German Studies Association of Australia


Erinnerungskrisen / Memory Crises
26th - 29th September 2007
Melbourne, Australia, venue TBA

Recent years have seen an explosion of interest 
in the concept of memory (Erinnerung and 
Gedächtnis). Across the humanities memory studies 
are now very much a transdisciplinary enterprise 
particularly with the growing number of 
disciplines such as information technology, 
communications theory, medicine, neuroscience and 
neuropsychology entering the field. The plurality 
of approaches has in turn led to a proliferation 
of new concepts, such as cultural memory, 
collective memory, communicative memory, 
experiential memory, emotional memory, family 
memory, bodily memory, traumatic memory, the 
archive, places/spaces of memory, and, more 
recently, theories of the social basis of 
individual memory.

A common theme in all the literature is the idea 
of crisis. Aleida Assmann speaks of a current 
"crisis of cultural memory," Pierre Nora of the 
disappearance of memory and Doris Laub and 
Shoshana Felman see the Holocaust as representing 
a "radical historical crisis of witnessing." 
Similarly, discussions of the decline of 
traditional forms of knowledge such as 
Bildungsgedächtnis and rote learning and the 
impact of the shift from analogue to digital 
technologies also draw on this rhetoric of crisis.

But do moments of crisis necessarily mean loss 
and forgetting? What are the possibilities for 
remembering in "moments of danger," as Benjamin 
once remarked? Can crises be prompters for new 
practices of remembering, new inscriptions and 
transformations of the past? How do "memory 
communities" and individuals enable the constant 
"actualization of the past in the present" 
(Vergegenwärtigung) in their interests? Can 
crises in memory mark the beginnings of new media 
or genres of remembrance and alternative 
communities of remembering?

The focus of this conference is on memory crises. 
These may deal with crises of media and 
techniques of archiving, crises in canon 
formation and traditions, national moments of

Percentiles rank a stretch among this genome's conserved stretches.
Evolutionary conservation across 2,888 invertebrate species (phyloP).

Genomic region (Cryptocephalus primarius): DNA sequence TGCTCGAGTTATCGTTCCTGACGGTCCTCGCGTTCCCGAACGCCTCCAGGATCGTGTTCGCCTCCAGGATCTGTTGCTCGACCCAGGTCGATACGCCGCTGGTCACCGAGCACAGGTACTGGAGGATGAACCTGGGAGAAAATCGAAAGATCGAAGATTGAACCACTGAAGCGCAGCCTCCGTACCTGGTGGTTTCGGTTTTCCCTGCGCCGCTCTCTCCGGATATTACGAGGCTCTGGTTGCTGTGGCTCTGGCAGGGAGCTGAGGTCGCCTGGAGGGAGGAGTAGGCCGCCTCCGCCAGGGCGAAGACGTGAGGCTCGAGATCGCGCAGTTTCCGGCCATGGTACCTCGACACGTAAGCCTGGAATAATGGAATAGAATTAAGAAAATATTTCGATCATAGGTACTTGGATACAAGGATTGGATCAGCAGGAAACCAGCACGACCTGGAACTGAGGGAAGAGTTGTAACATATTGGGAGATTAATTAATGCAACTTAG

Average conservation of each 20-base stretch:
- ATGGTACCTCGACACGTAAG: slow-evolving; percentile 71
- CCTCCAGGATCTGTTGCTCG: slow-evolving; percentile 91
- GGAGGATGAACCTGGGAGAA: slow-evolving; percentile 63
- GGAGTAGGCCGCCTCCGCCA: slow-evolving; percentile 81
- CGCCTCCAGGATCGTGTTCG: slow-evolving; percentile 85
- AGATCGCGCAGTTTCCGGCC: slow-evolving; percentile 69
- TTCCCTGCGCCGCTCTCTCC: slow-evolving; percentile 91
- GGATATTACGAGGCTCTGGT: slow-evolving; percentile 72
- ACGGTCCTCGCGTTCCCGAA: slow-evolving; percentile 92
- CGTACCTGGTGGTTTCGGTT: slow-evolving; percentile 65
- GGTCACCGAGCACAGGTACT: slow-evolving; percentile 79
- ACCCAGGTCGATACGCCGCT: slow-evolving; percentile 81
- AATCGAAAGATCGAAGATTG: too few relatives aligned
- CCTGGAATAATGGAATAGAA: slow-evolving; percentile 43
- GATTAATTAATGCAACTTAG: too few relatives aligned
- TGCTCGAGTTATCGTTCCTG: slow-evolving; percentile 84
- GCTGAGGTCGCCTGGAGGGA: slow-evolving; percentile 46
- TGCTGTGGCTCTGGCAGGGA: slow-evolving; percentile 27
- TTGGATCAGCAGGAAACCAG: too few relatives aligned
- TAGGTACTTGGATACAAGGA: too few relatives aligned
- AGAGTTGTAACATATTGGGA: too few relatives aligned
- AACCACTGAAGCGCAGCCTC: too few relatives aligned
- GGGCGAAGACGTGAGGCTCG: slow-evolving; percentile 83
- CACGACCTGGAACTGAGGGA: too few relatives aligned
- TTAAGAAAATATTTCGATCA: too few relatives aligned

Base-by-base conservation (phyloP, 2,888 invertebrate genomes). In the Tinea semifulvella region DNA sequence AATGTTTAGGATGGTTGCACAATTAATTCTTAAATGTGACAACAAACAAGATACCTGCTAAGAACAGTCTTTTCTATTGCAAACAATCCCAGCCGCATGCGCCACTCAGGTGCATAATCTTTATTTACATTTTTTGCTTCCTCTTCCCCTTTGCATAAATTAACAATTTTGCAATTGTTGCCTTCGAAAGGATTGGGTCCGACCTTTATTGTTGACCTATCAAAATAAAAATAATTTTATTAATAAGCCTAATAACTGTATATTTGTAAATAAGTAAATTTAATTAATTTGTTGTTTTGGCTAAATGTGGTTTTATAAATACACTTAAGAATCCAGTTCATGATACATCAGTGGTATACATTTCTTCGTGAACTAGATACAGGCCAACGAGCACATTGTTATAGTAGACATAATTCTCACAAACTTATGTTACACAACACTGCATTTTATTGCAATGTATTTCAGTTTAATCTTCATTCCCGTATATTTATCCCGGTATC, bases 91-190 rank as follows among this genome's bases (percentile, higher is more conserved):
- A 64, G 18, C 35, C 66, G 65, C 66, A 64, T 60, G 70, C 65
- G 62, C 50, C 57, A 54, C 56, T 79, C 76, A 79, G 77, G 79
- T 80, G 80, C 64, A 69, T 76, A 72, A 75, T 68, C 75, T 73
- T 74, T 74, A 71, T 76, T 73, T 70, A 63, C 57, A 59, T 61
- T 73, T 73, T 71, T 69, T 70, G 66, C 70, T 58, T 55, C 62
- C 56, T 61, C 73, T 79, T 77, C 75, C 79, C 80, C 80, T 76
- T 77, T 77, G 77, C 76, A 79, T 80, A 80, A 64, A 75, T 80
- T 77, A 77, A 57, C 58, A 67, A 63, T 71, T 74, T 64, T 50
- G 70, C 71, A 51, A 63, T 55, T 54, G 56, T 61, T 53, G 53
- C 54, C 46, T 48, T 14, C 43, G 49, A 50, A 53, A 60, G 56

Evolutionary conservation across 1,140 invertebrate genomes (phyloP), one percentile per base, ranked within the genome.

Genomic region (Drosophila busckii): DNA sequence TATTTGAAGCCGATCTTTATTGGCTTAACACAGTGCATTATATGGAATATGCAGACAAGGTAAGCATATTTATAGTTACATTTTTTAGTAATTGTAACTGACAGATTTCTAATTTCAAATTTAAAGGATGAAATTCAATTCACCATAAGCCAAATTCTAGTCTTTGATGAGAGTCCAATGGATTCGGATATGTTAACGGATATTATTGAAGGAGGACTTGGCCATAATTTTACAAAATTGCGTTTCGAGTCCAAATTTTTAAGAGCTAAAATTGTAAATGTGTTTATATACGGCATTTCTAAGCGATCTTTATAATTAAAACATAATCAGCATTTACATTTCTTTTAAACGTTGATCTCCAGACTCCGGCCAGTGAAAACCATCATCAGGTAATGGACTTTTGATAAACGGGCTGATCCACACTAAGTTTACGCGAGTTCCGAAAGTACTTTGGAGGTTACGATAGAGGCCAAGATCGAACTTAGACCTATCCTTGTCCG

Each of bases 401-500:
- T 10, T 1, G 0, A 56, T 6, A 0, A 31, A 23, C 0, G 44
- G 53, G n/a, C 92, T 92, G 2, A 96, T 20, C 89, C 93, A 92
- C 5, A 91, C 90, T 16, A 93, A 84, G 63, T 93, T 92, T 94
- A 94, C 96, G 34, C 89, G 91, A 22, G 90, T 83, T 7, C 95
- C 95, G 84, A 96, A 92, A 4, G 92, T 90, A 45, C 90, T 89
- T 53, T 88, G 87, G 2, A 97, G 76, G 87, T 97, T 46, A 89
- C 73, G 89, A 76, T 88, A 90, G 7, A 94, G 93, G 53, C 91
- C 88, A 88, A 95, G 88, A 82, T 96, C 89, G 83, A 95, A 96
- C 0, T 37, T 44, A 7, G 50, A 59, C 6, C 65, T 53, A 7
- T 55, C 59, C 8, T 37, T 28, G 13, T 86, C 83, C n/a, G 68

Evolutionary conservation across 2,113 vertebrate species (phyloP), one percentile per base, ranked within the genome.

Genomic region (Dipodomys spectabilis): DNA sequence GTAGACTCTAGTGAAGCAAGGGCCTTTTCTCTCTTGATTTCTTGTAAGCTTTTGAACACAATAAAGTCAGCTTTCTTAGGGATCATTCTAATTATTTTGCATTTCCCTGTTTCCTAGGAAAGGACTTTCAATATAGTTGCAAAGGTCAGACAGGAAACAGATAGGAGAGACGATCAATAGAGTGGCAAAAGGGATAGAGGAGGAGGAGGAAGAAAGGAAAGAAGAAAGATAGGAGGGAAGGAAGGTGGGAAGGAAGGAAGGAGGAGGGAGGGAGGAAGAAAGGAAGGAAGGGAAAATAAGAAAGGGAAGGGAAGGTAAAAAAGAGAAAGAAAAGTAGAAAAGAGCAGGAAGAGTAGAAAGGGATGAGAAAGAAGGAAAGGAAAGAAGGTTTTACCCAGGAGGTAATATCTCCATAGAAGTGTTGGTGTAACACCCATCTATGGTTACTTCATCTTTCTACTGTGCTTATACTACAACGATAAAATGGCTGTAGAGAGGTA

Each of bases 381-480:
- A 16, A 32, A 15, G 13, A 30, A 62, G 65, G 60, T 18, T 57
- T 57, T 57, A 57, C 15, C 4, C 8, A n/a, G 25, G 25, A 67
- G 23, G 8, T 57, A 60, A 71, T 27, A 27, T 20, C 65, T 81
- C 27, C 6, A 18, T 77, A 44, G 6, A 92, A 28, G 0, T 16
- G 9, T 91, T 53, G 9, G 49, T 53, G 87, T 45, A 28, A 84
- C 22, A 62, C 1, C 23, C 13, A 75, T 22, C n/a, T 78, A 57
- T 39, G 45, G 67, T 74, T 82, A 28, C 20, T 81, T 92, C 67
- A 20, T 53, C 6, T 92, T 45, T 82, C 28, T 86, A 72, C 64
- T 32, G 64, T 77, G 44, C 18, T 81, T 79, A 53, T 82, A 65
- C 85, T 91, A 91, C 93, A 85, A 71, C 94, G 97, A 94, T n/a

crises in remembrance, crises in cultural memory 
caused by historical ruptures (e.g. by 
catastrophes such as war, revolution, epidemics) 
or personal moments of crisis in individuals' 
lives (such as adolescence, sickness, death), the 
problem of false memory and post-memory etc.

Papers are invited from all areas of German 
Studies, especially from literary studies, 
cultural studies and linguistics that address the 
theme of the conference. The following is a list 
of possible areas for discussion:
Literary Studies:
o	Memory and canon formation
o	Crises in literary movements
o	Transformations in genres of memory
o	Literary forms of memorialisation and commemoration
o	Poetics of memory
o	Memory and historical crises (such as 1789, 1848, 1945, 1989)
o	Testimonial literature and post-memory
Cultural Studies:
o	Sites and places/spaces of memory
o	Memorial politics
o	Medial transformations in remembrance practices
o	language contact and memory
o	memory, the archive and language variations
o	language, memory and identity

Papers from members of the GSAA that do not 
address the theme are invited for inclusion in 
the general section of the conference. These 
might be workshop and/or panel suggestions on 
topics like pedagogical innovations etc. 
Abstracts of 200-300 words should be sent to: 
[log in to unmask] by 15 February 2007.

Associate Professor Alison Lewis, FAHA
Head, Department of German, Russian and Swedish Studies
The School of Languages
The University of Melbourne
VIC 3010
Ph  (03) 8344 5103
Fax (03) 8344 7821
The German Studies Call for Papers List
Editor: Stefani Engelstein
Assistant Editor:  Megan McKinstry
Sponsored by the University of Missouri
Info available at: